According to a more recent thesis, the rune stone, which was probably erected around 800 at the latest, could be a reminder of a mythical battle between warmth and cold or life and death nine generations before it was erected, in which the fenris wolf devours the sun, which is then reborn through the sacrifice of a woman. One such event could have been the weather anomaly of 535/536 with its extreme cold just a few years after Theodoric's death, a so-called fimbulvetr ( Fimbulwinter ). As a result, around half of Scandinavia's residents were killed. The region around Rök was also affected: Here, fertile arable land turned back into forest. The Ragnarök legend, in which there is talk of a haze , probably also relates to this event . The erection of the rune stone around 800 could have been in a temporal connection with unusual sky redness as a result of a magnetic storm or gamma-ray outbreak in 775 or the solar eclipse in 810.

The text

Reading of the runic text in Alto-Eastern Norse .
Reading of the runic text.
Transliteration of the runes

aft uamuþ stonta runaʀ þaʀ n uarin faþi faþiʀ aft faikion sunu sakum | | mukmini þat huariaʀ ualraubaʀ ​​uaʀin tuaʀ þaʀ suaþ tualf sinum uaʀin | | numnaʀ t ualraubu baþaʀ somon o umisum | | monum 'þat sakum onart huaʀ fur niu altum on urþi fiaru miʀ hraiþkutum auk tu miʀ on ub sakaʀ raiþ | | þiaurikʀ hin þurmuþi stiliʀ flutna strontu hraiþmaraʀ sitiʀ nu karuʀ o kuta sinum skialti ub fatlaþʀ skati marika þat sakum tualfta huar histʀ si kunaʀ itu | | uituoki on kunukaʀ tuaiʀ tikiʀ suaþ o likia 'þat sakum þritaunta huariʀ tuaiʀ tikiʀ kunukaʀ satin t siulunti fiakura uintur at fiakurum nabnum burnʀ fiakurum bruþrum' ualkaʀ fim ra = þulfs | = þulfs | | suniʀ hraiþulfaʀ fim rukulfs | | suniʀ hoislaʀ fim haruþs suniʀ kunmuntaʀ fim (b) irnaʀ suniʀ * nuk m --- (m) - alu - (k) (i) ainhuaʀ -þ ... ... þ ... ftiʀ fra sagwm | | mogmeni (þ) ad hOaʀ igOldga Oaʀi gOldin d gOonaʀ hOsli sakum | | mukmini uaim si burin | | niþʀ troki uilin is þat knuo knati | | iatun uilin is þat (n) (i) (t) akum | | mukmini þur sibi uiauari ul niruþʀ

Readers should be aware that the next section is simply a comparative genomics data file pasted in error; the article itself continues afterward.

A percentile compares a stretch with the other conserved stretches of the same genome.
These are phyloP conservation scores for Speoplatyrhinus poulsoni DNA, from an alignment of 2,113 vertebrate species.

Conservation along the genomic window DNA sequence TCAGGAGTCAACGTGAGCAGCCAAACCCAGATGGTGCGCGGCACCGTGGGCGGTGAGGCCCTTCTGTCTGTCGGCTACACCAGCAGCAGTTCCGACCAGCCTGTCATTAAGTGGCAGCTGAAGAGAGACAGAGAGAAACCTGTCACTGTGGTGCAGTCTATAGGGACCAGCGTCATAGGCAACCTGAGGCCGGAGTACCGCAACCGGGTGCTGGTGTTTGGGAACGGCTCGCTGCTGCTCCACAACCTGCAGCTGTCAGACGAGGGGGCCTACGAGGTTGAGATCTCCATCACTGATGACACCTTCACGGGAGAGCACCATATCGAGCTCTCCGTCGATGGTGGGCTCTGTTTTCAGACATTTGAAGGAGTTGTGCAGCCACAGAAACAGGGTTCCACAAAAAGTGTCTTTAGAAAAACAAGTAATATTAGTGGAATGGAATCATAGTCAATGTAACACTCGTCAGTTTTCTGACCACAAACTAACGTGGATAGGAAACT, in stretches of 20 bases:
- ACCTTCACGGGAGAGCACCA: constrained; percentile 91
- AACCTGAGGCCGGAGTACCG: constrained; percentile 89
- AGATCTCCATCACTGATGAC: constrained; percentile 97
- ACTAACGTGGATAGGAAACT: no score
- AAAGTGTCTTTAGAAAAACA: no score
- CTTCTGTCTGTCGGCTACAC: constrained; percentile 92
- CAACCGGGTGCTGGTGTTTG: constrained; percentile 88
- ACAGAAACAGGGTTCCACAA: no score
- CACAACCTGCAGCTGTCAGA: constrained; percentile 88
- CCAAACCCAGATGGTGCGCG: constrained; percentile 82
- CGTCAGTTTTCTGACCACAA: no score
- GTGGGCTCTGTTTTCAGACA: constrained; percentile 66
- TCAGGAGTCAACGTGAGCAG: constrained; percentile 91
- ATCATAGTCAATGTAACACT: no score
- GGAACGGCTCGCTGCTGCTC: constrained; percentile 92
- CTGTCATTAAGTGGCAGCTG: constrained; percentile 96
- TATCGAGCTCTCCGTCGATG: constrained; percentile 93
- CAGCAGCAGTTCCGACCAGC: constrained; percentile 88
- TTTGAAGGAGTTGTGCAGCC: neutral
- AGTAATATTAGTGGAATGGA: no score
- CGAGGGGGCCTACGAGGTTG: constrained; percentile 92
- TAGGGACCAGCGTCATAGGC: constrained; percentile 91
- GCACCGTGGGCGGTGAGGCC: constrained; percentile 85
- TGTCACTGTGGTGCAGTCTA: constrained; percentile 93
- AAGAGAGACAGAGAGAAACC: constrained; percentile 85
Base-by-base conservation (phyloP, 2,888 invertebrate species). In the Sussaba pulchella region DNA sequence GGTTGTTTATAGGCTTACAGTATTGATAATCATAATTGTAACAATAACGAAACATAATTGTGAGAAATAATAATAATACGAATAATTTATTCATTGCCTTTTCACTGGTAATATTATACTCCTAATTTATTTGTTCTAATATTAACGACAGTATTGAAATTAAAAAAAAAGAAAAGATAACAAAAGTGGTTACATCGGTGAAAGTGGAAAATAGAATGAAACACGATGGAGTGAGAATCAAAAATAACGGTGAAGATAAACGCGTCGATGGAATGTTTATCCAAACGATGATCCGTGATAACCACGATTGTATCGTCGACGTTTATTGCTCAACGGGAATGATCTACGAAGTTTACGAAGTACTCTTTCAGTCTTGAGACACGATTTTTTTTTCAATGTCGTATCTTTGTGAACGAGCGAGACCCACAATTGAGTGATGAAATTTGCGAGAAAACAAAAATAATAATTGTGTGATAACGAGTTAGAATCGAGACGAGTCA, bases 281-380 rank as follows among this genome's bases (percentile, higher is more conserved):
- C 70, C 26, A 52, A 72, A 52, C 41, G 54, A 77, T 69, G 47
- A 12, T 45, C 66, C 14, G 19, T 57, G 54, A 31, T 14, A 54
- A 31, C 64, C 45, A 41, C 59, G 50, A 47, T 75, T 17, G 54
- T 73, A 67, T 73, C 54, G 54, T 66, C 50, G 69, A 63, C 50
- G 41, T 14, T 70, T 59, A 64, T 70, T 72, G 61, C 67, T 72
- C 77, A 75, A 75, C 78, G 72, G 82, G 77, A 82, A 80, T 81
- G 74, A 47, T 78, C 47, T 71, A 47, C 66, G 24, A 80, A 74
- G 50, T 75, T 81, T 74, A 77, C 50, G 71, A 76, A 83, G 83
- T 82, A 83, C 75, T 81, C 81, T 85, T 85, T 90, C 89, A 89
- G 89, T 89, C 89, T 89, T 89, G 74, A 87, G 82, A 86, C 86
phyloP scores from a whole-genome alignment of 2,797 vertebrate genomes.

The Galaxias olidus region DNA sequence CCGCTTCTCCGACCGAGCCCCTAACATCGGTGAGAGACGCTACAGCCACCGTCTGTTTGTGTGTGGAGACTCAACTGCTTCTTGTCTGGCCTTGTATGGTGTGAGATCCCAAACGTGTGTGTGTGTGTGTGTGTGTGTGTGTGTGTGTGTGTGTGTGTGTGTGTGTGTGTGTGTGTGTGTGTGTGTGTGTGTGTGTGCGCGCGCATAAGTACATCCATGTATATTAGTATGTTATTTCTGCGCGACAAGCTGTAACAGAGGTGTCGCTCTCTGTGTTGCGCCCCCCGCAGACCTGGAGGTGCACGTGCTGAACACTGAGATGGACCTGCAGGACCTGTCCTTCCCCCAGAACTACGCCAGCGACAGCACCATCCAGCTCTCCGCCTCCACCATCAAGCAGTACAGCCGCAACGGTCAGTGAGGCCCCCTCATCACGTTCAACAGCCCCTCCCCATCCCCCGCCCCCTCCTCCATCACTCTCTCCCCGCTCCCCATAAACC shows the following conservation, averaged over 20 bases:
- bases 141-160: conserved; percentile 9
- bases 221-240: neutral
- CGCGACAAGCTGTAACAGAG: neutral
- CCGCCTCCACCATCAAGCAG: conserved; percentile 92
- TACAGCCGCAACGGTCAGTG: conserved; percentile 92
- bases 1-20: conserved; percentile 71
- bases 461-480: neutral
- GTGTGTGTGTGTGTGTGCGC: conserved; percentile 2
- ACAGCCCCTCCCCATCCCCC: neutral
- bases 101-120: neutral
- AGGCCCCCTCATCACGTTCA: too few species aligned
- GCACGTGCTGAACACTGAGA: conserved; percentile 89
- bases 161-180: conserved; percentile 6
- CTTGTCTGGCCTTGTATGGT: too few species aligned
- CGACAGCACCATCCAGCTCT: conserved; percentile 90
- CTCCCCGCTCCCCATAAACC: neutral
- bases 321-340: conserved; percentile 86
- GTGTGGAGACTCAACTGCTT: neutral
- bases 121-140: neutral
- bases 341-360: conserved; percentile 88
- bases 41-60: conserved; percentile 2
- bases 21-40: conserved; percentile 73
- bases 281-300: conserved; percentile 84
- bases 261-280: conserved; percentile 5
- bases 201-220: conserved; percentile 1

Old West Norse transcription German translation